For many poor non-custodial parents in California, there is a difficult choice to make each month. They must decide whether to pay for their rent and food costs or make court ordered child support payments. If they don't choose the child support payments, they could face penalties such as jail time, fines and wage garnishments. In addition, they may find it difficult to see their kids if they do not pay the required child support.
California, along with many other states, has an agency that enforces child support orders. This agency is charged with finding non-paying parents and taking action to collect child support. Often enforcement actions include wage garnishment and even the withholding of a tax refund. In the case of a wage garnishment, the amount withheld can be as high as 65 percent of a person's income.
The choice of which bill to pay is most difficult for parents, often fathers, who are among the lowest wage earners. As many as 2.5 million people find themselves in just this situation. Many of those earn only $6,000 per year. From this amount, they are often ordered to pay 20 to 35 percent of their gross income in child support payments.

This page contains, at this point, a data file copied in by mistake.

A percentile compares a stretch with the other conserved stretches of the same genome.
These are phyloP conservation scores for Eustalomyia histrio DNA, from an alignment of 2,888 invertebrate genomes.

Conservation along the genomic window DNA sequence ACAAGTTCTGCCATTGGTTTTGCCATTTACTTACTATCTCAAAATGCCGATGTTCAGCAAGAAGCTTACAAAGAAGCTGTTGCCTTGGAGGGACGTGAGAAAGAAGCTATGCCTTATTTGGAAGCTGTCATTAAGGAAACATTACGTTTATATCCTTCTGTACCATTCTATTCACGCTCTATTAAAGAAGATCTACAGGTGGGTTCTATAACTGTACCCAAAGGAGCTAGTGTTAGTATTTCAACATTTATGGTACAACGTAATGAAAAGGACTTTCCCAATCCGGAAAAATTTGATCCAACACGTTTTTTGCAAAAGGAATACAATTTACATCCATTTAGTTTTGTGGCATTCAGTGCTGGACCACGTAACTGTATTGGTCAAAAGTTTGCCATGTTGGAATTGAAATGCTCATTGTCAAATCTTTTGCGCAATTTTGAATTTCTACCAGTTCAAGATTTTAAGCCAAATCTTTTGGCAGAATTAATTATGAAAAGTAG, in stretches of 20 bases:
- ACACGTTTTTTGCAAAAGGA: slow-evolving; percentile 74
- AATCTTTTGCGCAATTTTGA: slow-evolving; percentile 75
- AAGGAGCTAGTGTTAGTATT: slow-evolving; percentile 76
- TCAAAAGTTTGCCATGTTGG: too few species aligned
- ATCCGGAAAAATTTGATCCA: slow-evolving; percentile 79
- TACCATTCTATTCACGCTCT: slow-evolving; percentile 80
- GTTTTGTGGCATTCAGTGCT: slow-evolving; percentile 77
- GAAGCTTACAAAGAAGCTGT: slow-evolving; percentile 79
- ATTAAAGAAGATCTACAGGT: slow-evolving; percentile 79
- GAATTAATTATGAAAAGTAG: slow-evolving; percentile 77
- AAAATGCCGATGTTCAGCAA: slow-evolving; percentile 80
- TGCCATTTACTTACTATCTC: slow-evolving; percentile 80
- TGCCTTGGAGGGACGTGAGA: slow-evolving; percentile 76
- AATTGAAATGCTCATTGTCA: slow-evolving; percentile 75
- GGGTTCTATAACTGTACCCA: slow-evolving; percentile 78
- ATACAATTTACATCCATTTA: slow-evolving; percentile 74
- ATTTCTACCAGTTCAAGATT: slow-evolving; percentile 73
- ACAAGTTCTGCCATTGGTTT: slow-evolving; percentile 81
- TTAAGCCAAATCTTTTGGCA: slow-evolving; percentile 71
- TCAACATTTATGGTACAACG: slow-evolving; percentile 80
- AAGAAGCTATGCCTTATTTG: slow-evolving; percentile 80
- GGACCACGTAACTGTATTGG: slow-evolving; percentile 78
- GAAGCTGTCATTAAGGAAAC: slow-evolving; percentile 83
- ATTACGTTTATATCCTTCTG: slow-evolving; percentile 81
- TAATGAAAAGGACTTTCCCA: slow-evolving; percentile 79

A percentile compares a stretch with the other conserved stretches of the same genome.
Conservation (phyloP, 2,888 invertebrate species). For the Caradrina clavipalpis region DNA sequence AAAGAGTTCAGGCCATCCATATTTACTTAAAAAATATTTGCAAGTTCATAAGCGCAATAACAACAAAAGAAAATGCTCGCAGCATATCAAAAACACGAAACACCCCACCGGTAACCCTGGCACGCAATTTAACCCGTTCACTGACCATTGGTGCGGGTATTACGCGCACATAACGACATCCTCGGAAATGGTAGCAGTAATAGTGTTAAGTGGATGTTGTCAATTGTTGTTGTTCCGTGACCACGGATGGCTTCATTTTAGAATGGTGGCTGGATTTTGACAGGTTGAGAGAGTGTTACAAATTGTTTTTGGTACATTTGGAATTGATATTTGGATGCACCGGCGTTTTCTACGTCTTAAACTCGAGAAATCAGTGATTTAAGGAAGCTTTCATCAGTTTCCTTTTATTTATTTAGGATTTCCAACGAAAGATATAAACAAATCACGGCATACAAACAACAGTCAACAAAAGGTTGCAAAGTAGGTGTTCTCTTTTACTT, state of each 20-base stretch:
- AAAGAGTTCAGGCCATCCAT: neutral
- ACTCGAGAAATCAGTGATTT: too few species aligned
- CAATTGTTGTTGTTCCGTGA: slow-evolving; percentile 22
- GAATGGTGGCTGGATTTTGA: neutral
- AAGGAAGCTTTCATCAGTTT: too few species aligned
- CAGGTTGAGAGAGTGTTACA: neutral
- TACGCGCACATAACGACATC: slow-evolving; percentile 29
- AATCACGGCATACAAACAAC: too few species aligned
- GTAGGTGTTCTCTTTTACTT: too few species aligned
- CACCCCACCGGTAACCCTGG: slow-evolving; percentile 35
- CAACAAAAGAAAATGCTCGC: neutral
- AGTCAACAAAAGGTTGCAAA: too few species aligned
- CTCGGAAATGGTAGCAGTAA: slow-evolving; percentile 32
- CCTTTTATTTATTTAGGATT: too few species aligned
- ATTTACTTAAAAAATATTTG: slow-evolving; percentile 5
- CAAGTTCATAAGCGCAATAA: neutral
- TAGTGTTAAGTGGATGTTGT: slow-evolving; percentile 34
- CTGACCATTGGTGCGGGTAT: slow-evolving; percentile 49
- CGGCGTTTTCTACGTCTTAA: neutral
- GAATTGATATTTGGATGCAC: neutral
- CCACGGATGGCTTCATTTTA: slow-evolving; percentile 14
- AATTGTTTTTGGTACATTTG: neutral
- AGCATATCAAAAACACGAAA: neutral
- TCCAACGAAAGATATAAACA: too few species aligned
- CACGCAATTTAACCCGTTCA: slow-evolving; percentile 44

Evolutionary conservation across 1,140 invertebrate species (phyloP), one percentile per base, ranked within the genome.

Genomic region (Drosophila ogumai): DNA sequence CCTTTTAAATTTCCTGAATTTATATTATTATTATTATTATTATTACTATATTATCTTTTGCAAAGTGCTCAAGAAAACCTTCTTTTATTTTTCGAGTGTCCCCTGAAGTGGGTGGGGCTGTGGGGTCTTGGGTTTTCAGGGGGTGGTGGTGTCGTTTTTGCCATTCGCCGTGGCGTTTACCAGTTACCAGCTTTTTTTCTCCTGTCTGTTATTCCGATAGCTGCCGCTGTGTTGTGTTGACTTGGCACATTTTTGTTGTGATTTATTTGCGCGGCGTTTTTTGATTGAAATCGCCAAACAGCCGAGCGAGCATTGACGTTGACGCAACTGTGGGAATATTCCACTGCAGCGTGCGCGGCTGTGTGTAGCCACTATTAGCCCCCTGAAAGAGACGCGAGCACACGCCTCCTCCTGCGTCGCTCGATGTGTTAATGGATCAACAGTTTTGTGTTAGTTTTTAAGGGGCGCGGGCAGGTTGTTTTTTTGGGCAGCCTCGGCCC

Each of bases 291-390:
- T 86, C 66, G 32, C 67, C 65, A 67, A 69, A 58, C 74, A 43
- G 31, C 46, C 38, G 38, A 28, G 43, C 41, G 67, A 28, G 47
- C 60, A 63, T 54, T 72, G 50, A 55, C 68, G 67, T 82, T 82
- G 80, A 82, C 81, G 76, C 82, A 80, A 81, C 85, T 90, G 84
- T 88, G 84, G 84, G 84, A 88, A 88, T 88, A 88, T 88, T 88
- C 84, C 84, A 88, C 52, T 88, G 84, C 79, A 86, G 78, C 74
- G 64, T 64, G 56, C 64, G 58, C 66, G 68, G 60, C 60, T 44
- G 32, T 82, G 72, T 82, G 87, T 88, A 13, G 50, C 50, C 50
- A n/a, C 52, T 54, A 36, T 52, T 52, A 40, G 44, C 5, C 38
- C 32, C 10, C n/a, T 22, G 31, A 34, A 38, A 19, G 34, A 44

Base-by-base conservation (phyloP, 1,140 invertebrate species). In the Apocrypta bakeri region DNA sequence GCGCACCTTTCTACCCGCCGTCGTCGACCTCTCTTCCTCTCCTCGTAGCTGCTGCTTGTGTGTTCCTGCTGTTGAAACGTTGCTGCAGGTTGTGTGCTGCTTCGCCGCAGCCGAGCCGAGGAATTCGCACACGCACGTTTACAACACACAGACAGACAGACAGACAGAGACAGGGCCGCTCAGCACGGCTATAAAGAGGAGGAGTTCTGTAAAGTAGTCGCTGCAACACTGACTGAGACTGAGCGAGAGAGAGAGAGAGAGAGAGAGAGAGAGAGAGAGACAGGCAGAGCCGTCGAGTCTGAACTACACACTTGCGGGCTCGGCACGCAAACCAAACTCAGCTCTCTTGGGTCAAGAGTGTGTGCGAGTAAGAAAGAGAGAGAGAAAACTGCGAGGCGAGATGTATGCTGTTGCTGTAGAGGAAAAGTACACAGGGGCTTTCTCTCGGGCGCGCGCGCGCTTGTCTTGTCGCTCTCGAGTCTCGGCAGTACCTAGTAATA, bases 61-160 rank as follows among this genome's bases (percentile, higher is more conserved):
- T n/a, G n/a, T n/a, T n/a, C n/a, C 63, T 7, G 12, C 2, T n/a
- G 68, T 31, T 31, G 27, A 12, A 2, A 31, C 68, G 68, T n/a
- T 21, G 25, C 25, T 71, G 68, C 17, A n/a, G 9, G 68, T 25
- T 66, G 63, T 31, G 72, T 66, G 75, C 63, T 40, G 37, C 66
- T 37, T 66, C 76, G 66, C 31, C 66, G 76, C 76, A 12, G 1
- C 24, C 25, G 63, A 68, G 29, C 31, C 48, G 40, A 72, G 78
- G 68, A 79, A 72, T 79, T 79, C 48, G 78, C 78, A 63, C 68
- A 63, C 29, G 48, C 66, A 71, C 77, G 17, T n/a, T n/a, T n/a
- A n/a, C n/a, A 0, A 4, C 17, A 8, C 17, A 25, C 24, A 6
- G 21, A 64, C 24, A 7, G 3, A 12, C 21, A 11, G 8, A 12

Advocates for changing the way that child support is calculated have suggested alternatives to forcing a non-custodial parent to pay more than they can afford. These changes include court review of all aspects of the finances of a non-custodial parent. However, for now, a non-custodial parent must work to make the ordered child support payments or face enforcement consequences. The law does permit a court application to modify an existing child support order where there has been a substantial change in circumstances that can be documented.
Source: thecalifornian.com, "Child support tug of war/ Con," Gheni Platenburg, July 7, 2012